A man accused of killing 11-year-old Shamiya Adams who was fatally shot in her West Garfield Park house in Chicago in 2014 was acquitted on Wednesday, October 30. Tevin Lee was found not guilty of charges of first-degree murder and aggravated discharge of a firearm related to Adams death by the jury, Cook County State's Attorney's office confirmed.
Adam was at her friend's house for a sleepover in July 2014 when a stray bullet fired from Lee's gun during an encounter struck her in the head. She died of the injuries at Mount Sinai Hospital a day later. Investigation revealed that the tragic incident took place when Lee was trying to shoot a rival gang member as revenge for a fight between two 14-year-old boys, one of whom was Lee's acquaintance. Lee opened fire after spotting gang members in front of the house. While the bullet missed its target, a stray bullet entered through a window and penetrating a wall, fatally killing the victim. Lee in his testimony at the Cook County Circuit Court denied firing the shot that killed Shamiya and said the gunman called "Boo Man" fired the fatal shot.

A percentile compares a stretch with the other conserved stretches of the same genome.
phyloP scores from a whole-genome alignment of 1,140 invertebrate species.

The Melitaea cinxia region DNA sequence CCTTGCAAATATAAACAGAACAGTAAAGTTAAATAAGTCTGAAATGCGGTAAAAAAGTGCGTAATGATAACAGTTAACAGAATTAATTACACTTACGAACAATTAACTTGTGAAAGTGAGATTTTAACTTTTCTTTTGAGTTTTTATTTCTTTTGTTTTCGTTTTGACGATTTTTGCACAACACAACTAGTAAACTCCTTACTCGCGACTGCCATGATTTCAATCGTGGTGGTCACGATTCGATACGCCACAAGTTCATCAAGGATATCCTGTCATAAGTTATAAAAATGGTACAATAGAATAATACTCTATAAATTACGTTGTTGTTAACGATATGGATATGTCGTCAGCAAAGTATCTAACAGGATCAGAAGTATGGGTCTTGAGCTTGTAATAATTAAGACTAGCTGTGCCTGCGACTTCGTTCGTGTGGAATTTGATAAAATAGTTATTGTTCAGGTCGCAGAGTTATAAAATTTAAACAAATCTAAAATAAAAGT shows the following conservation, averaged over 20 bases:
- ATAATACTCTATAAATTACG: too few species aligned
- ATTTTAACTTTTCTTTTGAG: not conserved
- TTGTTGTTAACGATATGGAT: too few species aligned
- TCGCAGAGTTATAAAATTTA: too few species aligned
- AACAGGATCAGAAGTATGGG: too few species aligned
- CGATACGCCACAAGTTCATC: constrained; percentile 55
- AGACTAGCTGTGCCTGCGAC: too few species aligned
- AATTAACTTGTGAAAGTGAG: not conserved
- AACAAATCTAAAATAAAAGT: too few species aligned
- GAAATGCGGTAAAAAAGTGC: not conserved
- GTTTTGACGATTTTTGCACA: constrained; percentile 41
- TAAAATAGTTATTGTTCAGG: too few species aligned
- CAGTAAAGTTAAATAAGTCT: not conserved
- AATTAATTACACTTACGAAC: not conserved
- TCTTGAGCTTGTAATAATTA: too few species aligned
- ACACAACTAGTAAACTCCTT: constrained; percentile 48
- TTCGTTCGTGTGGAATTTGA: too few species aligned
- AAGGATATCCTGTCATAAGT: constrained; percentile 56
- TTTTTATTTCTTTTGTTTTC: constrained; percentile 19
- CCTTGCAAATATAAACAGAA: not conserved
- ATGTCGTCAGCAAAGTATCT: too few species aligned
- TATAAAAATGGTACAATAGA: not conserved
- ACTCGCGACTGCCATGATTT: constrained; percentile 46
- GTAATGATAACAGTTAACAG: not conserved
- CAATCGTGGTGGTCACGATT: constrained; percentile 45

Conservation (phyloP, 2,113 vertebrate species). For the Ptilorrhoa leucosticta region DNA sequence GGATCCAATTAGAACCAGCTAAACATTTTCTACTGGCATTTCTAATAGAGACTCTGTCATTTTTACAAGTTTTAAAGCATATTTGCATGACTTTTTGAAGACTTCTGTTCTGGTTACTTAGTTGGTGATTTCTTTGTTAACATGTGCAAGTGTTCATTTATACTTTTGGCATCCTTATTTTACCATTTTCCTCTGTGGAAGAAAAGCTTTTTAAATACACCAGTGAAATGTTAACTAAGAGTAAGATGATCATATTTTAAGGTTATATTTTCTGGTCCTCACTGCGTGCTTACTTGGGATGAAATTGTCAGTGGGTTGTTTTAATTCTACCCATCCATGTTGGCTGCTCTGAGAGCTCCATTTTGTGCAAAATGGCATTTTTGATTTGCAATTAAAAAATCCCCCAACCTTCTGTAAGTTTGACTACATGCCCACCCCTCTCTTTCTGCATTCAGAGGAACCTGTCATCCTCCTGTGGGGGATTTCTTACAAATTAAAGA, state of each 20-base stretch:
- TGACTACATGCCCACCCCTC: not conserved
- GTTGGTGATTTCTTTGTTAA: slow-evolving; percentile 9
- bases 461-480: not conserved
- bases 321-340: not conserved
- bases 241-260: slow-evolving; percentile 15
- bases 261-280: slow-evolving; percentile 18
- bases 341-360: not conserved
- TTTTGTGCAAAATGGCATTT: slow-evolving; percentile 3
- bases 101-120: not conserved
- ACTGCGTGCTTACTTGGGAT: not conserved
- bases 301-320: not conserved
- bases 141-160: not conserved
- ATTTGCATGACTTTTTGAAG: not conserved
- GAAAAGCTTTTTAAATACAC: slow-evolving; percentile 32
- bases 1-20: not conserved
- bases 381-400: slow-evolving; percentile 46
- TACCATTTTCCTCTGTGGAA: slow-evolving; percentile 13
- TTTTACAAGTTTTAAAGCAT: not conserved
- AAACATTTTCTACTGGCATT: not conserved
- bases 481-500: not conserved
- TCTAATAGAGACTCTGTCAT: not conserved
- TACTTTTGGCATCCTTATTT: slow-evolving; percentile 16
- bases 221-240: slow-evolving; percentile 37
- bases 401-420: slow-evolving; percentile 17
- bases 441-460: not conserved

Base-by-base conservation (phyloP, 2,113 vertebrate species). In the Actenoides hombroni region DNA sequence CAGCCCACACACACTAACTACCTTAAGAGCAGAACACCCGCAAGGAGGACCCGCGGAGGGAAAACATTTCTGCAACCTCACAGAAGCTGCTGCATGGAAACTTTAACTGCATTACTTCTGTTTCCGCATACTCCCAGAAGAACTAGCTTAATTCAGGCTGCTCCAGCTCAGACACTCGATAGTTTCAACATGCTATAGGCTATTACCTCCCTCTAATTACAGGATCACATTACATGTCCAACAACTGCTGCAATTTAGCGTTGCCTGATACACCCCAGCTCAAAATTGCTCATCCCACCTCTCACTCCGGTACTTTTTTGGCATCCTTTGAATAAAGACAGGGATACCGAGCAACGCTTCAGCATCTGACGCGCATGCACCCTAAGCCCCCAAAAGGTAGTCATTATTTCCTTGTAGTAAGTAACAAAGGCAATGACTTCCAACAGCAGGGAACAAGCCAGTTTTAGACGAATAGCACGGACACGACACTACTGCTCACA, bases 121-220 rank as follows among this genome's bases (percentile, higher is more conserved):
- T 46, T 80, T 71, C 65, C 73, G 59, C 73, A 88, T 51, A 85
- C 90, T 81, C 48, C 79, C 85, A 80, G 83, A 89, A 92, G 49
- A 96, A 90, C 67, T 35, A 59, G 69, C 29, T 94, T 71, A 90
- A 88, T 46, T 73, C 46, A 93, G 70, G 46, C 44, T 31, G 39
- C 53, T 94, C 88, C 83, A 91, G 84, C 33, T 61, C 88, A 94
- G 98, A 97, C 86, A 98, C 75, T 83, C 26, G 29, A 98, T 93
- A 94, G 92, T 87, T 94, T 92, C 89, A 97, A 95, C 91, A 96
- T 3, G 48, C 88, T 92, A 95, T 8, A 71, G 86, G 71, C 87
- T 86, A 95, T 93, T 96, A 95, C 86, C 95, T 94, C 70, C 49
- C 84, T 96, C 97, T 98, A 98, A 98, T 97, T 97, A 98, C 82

Earlier this month, a three-year-old boy who was inside a parked vehicle was shot in the head in South Side, Chicago. According to police reports, three males walked up to the parked vehicle and opened fire at the child, his mother and two other children. Two other cases of shooting young targets in Philadelphia were also reported this month. An 11-month-old baby sustained four gunshot wounds inside a car on October 19. The baby who was shot once in the head, chest and twice in the backside was admitted at St Christopher's Hospital and reported to be in critical condition.
Within 24 hours after the child's shootout case was reported, a two-year-old girl died after getting shot at the back of her head by a gunman who opened fire at the house from outside. The mother and another man believed to be a contractor were also injured. The spike in gun-toting men killing innocent people has often triggered the demand for an effective gun control law in the US but in effect, it remained elusive.